Cultured meat does not produce a three-dimensional steak with multiple cell types and complex taste and texture.
However, there are companies aiming to develop whole cuts of meat using 3D printing and bioengineering technology.
What is the motivation to produce cell-cultured meat?
The drivers for cultured meat are that animals are not slaughtered, there can be less land and water usage and less greenhouse gases are produced than conventional meat production, particularly from ruminants like cattle and sheep.
A lower manufacturing footprint is a terrific plus. And not killing animals is something a lot of people advocate for, but until cultured meat has been scaled significantly, it won’t be known if it’s really better for the planet or for humans.
The largest facility built so far is a pilot plant in the USA that aims to produce around 1,000 pounds (approximately 450 kilograms) of product per week, which is equivalent to the dressed weight of three carcasses — what a single suburban butcher processes in one day.
Will it be expensive to buy?
The taste and texture of food is critical to consumers — but so is value for money. So, it’s not surprising chicken is the dominant choice of meat currently.
With high-end lab-grown meat products, both taste and texture can most likely be matched, and with supplementation with vitamins like B12 it should be possible to make cultured meat nutritionally equivalent to its traditional counterpart too.
However, cost will be a major challenge and sales data indicated that consumers will not pay any significant premium for slaughter-free or more sustainable products.
Who wants to eat meat grown in a factory?
There are also questions around who the consumers will be for cultured meat.
In the US at least, this is one of the reasons that the many plant-based meat products have only captured 1.3 percent of the meat market.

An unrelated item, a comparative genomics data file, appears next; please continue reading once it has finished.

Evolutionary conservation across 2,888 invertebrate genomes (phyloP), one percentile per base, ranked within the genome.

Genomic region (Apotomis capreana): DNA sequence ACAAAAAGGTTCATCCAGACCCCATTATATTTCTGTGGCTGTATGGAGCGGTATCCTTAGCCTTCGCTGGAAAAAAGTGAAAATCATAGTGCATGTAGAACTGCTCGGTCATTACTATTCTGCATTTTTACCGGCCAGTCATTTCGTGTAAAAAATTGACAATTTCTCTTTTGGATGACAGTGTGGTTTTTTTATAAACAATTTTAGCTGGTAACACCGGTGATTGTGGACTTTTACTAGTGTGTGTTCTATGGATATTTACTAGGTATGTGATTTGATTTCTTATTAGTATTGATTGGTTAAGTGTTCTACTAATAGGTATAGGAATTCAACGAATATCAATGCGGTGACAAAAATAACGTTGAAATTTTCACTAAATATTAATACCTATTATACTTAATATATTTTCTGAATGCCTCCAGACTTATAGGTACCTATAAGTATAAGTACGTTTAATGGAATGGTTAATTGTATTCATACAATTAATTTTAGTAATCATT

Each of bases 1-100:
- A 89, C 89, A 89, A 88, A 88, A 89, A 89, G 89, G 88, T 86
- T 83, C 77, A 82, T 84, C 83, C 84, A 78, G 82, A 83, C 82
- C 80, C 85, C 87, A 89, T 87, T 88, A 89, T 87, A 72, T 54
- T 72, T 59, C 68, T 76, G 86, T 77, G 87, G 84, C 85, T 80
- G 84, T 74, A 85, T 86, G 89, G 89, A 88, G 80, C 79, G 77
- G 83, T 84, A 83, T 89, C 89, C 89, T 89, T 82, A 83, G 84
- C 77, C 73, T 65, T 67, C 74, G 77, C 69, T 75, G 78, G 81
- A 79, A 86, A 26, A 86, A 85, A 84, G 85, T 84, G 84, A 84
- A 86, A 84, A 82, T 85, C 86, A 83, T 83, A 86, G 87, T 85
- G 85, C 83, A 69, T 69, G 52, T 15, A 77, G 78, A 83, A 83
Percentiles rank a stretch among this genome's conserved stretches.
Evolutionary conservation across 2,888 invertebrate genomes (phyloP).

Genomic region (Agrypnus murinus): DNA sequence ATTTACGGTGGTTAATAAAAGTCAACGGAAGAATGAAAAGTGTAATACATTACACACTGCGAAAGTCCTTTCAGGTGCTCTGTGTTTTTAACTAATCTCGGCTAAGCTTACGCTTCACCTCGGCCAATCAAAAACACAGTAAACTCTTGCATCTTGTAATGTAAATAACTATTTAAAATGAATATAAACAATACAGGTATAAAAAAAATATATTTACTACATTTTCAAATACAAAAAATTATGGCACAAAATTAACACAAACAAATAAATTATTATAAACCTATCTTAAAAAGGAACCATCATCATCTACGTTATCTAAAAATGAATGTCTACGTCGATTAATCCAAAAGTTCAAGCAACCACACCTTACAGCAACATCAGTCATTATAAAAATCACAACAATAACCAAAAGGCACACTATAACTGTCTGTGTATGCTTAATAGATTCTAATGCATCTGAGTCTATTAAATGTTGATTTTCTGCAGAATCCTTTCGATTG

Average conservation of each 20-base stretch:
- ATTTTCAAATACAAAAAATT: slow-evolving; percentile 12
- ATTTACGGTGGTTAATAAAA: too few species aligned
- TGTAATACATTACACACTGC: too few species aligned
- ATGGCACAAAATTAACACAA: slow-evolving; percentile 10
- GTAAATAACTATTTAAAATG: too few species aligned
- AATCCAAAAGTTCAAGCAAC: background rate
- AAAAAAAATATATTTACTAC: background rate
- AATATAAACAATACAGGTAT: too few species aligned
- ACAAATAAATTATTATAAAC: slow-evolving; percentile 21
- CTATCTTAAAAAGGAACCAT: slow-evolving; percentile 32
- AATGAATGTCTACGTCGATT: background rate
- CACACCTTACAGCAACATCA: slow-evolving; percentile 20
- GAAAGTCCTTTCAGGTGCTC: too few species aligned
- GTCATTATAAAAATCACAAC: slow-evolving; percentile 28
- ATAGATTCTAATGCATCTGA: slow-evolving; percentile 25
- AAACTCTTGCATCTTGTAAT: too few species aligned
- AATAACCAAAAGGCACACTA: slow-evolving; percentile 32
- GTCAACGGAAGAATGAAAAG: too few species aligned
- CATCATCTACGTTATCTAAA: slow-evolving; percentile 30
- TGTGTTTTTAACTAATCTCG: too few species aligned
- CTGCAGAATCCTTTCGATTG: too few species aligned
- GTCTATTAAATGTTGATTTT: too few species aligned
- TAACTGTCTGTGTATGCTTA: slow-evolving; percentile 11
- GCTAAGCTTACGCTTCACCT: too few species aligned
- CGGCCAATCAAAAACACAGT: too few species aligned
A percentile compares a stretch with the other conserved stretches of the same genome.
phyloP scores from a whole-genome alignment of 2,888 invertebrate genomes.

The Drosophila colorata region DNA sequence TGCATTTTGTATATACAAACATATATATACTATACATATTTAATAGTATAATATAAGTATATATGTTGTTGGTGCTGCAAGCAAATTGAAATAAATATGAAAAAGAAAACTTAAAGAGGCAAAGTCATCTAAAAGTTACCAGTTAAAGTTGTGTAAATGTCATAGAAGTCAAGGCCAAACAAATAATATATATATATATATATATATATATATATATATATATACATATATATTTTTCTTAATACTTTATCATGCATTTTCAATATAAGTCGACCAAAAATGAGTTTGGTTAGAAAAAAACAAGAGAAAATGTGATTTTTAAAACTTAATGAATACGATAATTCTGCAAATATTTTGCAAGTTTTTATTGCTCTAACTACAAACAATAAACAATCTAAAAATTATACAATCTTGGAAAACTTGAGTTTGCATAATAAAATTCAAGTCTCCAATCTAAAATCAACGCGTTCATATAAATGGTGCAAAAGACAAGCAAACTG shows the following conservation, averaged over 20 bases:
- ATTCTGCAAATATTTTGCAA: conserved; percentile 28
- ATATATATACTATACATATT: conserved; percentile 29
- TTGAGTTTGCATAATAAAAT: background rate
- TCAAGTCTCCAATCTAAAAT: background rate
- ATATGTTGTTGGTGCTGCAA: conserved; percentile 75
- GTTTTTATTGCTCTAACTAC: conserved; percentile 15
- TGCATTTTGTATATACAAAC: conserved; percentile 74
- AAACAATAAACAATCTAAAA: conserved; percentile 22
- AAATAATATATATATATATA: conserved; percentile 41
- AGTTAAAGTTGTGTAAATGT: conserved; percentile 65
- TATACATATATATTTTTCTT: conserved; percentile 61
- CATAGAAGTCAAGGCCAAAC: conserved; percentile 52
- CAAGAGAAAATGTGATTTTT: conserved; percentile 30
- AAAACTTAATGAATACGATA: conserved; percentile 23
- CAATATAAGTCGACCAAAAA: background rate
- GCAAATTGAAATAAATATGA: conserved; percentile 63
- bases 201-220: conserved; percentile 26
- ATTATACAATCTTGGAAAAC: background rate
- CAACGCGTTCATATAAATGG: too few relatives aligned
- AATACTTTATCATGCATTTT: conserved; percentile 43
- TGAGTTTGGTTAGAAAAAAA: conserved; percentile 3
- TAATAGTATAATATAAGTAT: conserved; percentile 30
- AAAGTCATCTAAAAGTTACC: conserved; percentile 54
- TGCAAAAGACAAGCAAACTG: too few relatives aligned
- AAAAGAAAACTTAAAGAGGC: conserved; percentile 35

It is also likely that plant-based products will be a major competitor to these new cultured meat products.
Who will be next to approve cell-cultured meat?
While the first cultured meat products have been licensed in Singapore and the US, it is expected more will follow from other regions.
Even though a recent FAO report identified over 50 potential health risks with cultured meat, it concluded that the overall risk was not greater than that seen with conventional meat products.
There could be delays in Europe due to the conservative regulatory approach taken in the EU. In Australia, products are expected to be approved in 2024.
For now though? Well, the message to Aussie meat producers is … don’t sell the farm.
Professor Paul Wood AO is an adjunct professor in biotechnology at Monash University and is an Officer of the Order of Australia (AO) “for distinguished service to science, and to global human and animal health, and through biopharmaceutical research and technological advances”. Professor Wood has been a research scientist throughout his career, from the University of Melbourne to CSIRO, CSL and Pfizer. He has received a number of awards, including the CSIRO Medal and the Clunies Ross Award. He now helps academic groups work with industry.
Professor Wood is the chair of an insect farming company in the alternative protein space.